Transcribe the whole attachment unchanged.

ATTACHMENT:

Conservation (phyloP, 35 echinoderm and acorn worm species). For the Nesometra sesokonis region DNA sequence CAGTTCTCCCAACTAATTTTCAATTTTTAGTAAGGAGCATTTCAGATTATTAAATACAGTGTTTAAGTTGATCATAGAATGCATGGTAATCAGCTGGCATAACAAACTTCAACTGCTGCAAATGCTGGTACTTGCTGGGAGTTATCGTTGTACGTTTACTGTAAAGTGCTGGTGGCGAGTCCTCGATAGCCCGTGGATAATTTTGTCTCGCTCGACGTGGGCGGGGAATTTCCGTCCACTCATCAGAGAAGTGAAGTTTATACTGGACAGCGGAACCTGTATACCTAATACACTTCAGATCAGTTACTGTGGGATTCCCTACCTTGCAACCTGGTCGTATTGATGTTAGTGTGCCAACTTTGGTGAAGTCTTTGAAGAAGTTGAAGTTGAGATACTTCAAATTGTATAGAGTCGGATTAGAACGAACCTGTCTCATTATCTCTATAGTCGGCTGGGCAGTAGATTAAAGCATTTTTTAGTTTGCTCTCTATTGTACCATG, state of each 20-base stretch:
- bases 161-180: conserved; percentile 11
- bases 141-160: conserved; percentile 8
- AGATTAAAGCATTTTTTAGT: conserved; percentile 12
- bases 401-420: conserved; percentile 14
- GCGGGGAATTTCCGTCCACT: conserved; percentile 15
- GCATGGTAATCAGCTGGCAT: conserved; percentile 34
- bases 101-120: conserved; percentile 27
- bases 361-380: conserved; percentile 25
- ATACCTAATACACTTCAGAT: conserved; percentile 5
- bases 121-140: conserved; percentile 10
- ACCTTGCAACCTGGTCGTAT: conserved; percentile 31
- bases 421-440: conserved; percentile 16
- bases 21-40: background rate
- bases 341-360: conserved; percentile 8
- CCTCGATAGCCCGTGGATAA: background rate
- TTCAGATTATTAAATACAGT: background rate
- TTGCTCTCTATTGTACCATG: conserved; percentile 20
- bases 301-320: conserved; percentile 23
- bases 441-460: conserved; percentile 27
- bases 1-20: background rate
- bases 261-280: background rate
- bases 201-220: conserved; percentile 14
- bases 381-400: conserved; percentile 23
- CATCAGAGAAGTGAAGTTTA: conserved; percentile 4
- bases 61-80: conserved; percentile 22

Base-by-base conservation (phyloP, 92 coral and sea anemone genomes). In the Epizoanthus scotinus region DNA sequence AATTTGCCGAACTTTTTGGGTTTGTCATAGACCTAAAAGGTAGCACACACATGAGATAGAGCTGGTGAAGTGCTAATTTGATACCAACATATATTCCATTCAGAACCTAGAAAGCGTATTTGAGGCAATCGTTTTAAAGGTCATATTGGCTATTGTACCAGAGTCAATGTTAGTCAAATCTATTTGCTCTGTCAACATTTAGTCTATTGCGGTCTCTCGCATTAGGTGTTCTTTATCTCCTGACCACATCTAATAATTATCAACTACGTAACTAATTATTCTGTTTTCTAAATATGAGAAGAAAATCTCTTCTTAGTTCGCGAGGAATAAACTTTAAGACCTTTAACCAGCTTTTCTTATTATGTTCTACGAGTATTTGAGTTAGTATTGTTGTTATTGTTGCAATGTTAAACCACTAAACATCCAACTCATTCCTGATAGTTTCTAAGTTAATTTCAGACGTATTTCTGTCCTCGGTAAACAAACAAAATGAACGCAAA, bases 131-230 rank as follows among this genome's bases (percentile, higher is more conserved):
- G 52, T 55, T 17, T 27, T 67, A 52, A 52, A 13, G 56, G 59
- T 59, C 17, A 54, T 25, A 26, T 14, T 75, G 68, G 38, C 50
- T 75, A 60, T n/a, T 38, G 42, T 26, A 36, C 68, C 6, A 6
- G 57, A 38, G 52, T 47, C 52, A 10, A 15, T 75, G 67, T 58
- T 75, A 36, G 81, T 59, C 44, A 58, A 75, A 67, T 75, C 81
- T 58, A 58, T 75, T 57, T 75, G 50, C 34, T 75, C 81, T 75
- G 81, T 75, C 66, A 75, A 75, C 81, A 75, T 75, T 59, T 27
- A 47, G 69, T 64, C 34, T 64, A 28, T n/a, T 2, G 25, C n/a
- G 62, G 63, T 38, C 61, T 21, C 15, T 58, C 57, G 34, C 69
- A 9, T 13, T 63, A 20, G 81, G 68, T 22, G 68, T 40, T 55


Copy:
Conservation (phyloP, 35 echinoderm and acorn worm species). For the Nesometra sesokonis region DNA sequence CAGTTCTCCCAACTAATTTTCAATTTTTAGTAAGGAGCATTTCAGATTATTAAATACAGTGTTTAAGTTGATCATAGAATGCATGGTAATCAGCTGGCATAACAAACTTCAACTGCTGCAAATGCTGGTACTTGCTGGGAGTTATCGTTGTACGTTTACTGTAAAGTGCTGGTGGCGAGTCCTCGATAGCCCGTGGATAATTTTGTCTCGCTCGACGTGGGCGGGGAATTTCCGTCCACTCATCAGAGAAGTGAAGTTTATACTGGACAGCGGAACCTGTATACCTAATACACTTCAGATCAGTTACTGTGGGATTCCCTACCTTGCAACCTGGTCGTATTGATGTTAGTGTGCCAACTTTGGTGAAGTCTTTGAAGAAGTTGAAGTTGAGATACTTCAAATTGTATAGAGTCGGATTAGAACGAACCTGTCTCATTATCTCTATAGTCGGCTGGGCAGTAGATTAAAGCATTTTTTAGTTTGCTCTCTATTGTACCATG, state of each 20-base stretch:
- bases 161-180: conserved; percentile 11
- bases 141-160: conserved; percentile 8
- AGATTAAAGCATTTTTTAGT: conserved; percentile 12
- bases 401-420: conserved; percentile 14
- GCGGGGAATTTCCGTCCACT: conserved; percentile 15
- GCATGGTAATCAGCTGGCAT: conserved; percentile 34
- bases 101-120: conserved; percentile 27
- bases 361-380: conserved; percentile 25
- ATACCTAATACACTTCAGAT: conserved; percentile 5
- bases 121-140: conserved; percentile 10
- ACCTTGCAACCTGGTCGTAT: conserved; percentile 31
- bases 421-440: conserved; percentile 16
- bases 21-40: background rate
- bases 341-360: conserved; percentile 8
- CCTCGATAGCCCGTGGATAA: background rate
- TTCAGATTATTAAATACAGT: background rate
- TTGCTCTCTATTGTACCATG: conserved; percentile 20
- bases 301-320: conserved; percentile 23
- bases 441-460: conserved; percentile 27
- bases 1-20: background rate
- bases 261-280: background rate
- bases 201-220: conserved; percentile 14
- bases 381-400: conserved; percentile 23
- CATCAGAGAAGTGAAGTTTA: conserved; percentile 4
- bases 61-80: conserved; percentile 22

Base-by-base conservation (phyloP, 92 coral and sea anemone genomes). In the Epizoanthus scotinus region DNA sequence AATTTGCCGAACTTTTTGGGTTTGTCATAGACCTAAAAGGTAGCACACACATGAGATAGAGCTGGTGAAGTGCTAATTTGATACCAACATATATTCCATTCAGAACCTAGAAAGCGTATTTGAGGCAATCGTTTTAAAGGTCATATTGGCTATTGTACCAGAGTCAATGTTAGTCAAATCTATTTGCTCTGTCAACATTTAGTCTATTGCGGTCTCTCGCATTAGGTGTTCTTTATCTCCTGACCACATCTAATAATTATCAACTACGTAACTAATTATTCTGTTTTCTAAATATGAGAAGAAAATCTCTTCTTAGTTCGCGAGGAATAAACTTTAAGACCTTTAACCAGCTTTTCTTATTATGTTCTACGAGTATTTGAGTTAGTATTGTTGTTATTGTTGCAATGTTAAACCACTAAACATCCAACTCATTCCTGATAGTTTCTAAGTTAATTTCAGACGTATTTCTGTCCTCGGTAAACAAACAAAATGAACGCAAA, bases 131-230 rank as follows among this genome's bases (percentile, higher is more conserved):
- G 52, T 55, T 17, T 27, T 67, A 52, A 52, A 13, G 56, G 59
- T 59, C 17, A 54, T 25, A 26, T 14, T 75, G 68, G 38, C 50
- T 75, A 60, T n/a, T 38, G 42, T 26, A 36, C 68, C 6, A 6
- G 57, A 38, G 52, T 47, C 52, A 10, A 15, T 75, G 67, T 58
- T 75, A 36, G 81, T 59, C 44, A 58, A 75, A 67, T 75, C 81
- T 58, A 58, T 75, T 57, T 75, G 50, C 34, T 75, C 81, T 75
- G 81, T 75, C 66, A 75, A 75, C 81, A 75, T 75, T 59, T 27
- A 47, G 69, T 64, C 34, T 64, A 28, T n/a, T 2, G 25, C n/a
- G 62, G 63, T 38, C 61, T 21, C 15, T 58, C 57, G 34, C 69
- A 9, T 13, T 63, A 20, G 81, G 68, T 22, G 68, T 40, T 55